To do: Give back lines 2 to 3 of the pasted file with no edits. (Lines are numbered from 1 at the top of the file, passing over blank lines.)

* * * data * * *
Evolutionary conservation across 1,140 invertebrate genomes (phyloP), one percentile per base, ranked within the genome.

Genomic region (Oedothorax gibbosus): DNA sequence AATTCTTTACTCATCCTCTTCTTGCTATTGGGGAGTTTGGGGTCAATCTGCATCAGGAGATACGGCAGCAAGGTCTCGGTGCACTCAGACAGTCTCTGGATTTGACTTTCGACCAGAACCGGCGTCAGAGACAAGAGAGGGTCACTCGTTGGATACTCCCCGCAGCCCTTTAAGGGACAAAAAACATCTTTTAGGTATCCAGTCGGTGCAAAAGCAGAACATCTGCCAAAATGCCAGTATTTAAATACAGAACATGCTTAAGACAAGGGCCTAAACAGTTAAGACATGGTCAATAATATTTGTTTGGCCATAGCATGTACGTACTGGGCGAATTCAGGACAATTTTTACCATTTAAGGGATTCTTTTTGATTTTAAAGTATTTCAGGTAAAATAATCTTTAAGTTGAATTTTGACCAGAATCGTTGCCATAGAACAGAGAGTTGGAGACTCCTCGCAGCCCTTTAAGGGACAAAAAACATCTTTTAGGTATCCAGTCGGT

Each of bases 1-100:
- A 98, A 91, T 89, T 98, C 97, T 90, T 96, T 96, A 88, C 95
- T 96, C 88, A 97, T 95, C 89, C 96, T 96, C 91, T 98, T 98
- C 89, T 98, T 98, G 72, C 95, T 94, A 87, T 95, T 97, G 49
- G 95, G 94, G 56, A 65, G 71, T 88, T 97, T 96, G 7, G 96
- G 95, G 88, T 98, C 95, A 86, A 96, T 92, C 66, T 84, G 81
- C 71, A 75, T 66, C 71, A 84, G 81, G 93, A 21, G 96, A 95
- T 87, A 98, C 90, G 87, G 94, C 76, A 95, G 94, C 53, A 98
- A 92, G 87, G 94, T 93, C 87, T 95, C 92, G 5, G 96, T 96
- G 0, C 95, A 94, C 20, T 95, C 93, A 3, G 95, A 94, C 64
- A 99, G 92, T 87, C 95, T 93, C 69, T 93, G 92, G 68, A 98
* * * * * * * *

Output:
Genomic region (Oedothorax gibbosus): DNA sequence AATTCTTTACTCATCCTCTTCTTGCTATTGGGGAGTTTGGGGTCAATCTGCATCAGGAGATACGGCAGCAAGGTCTCGGTGCACTCAGACAGTCTCTGGATTTGACTTTCGACCAGAACCGGCGTCAGAGACAAGAGAGGGTCACTCGTTGGATACTCCCCGCAGCCCTTTAAGGGACAAAAAACATCTTTTAGGTATCCAGTCGGTGCAAAAGCAGAACATCTGCCAAAATGCCAGTATTTAAATACAGAACATGCTTAAGACAAGGGCCTAAACAGTTAAGACATGGTCAATAATATTTGTTTGGCCATAGCATGTACGTACTGGGCGAATTCAGGACAATTTTTACCATTTAAGGGATTCTTTTTGATTTTAAAGTATTTCAGGTAAAATAATCTTTAAGTTGAATTTTGACCAGAATCGTTGCCATAGAACAGAGAGTTGGAGACTCCTCGCAGCCCTTTAAGGGACAAAAAACATCTTTTAGGTATCCAGTCGGT

Each of bases 1-100: